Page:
66. E. Bettelli, Y. Carrier, W. Gao et al., “Reciprocal developmental pathways for the generation of pathogenic effector TH17 and regulatory T cells,” Nature, vol. 441, no. 7090, pp. 235–238, 2006. View at Publisher · View at Google Scholar · View at Scopus
  67. K. E. Kisand, T. Prükk, K. V. Kisand, S.-M. Lüüs, I. Kalbe, and R. Uibo, “Propensity to excessive proinflammatory response in chronic Lyme borreliosis,” Acta Pathologica, Microbiologica et Immunologica Scandinavica, vol. 115, no. 2, pp. 134–141, 2007. View at Publisher · View at Google Scholar
  68. D. T. Nardelli, S. M. Callister, and R. F. Schell, “Lyme arthritis: current concepts and a change in paradigm,” Clinical and Vaccine Immunology, vol. 15, no. 1, pp. 21–34, 2008. View at Publisher · View at Google Scholar · View at Scopus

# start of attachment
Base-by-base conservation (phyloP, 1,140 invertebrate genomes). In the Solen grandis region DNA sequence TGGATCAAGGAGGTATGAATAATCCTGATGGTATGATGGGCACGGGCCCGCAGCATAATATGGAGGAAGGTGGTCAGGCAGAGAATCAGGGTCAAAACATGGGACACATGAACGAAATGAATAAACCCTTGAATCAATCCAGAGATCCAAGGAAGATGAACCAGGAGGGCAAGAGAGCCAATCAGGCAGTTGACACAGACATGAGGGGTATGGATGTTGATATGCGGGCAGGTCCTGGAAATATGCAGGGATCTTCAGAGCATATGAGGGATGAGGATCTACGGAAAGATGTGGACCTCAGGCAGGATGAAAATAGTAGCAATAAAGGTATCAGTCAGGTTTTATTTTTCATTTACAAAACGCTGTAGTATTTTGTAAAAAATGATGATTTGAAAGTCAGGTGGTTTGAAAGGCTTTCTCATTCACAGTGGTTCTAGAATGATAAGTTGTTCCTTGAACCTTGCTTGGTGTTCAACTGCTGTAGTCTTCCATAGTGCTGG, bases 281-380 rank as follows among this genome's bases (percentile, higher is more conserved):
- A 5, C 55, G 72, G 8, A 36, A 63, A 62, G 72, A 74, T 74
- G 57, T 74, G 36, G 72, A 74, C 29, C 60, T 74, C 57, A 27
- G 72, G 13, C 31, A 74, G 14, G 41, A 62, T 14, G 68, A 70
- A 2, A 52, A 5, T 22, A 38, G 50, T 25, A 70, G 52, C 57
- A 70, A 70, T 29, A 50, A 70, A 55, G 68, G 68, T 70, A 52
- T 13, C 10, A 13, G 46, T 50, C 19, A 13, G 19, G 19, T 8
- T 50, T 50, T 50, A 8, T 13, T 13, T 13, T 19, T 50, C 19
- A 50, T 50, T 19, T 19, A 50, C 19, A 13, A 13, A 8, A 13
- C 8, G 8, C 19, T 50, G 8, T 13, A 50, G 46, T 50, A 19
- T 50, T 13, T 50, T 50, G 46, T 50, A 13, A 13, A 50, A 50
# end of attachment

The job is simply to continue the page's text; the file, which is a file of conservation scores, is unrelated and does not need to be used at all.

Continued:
69. H. Yssel, M.-C. Shanafelt, C. Soderberg, P. V. Schneider, J. Anzola, and G. Peltz, “Borrelia burgdorferi activates a T helper type 1-like T cell subset in Lyme arthritis,” Journal of Experimental Medicine, vol. 174, no. 3, pp. 593–601, 1991. View at Google Scholar · View at Scopus
  70. Y. Gao, F. Grassi, M. R. Ryan et al., “IFN-γ stimulates osteoclast formation and bone loss in vivo via antigen-driven T cell activation,” Journal of Clinical Investigation, vol. 117, no. 1, pp. 122–132, 2007. View at Publisher · View at Google Scholar · View at Scopus
  71. S. Kotake, N. Udagawa, N. Takahashi et al., “IL-17 in synovial fluids from patients with rheumatoid arthritis is a potent stimulator of osteoclastogenesis,” Journal of Clinical Investigation, vol. 103, no. 9, pp. 1345–1352, 1999. View at Google Scholar · View at Scopus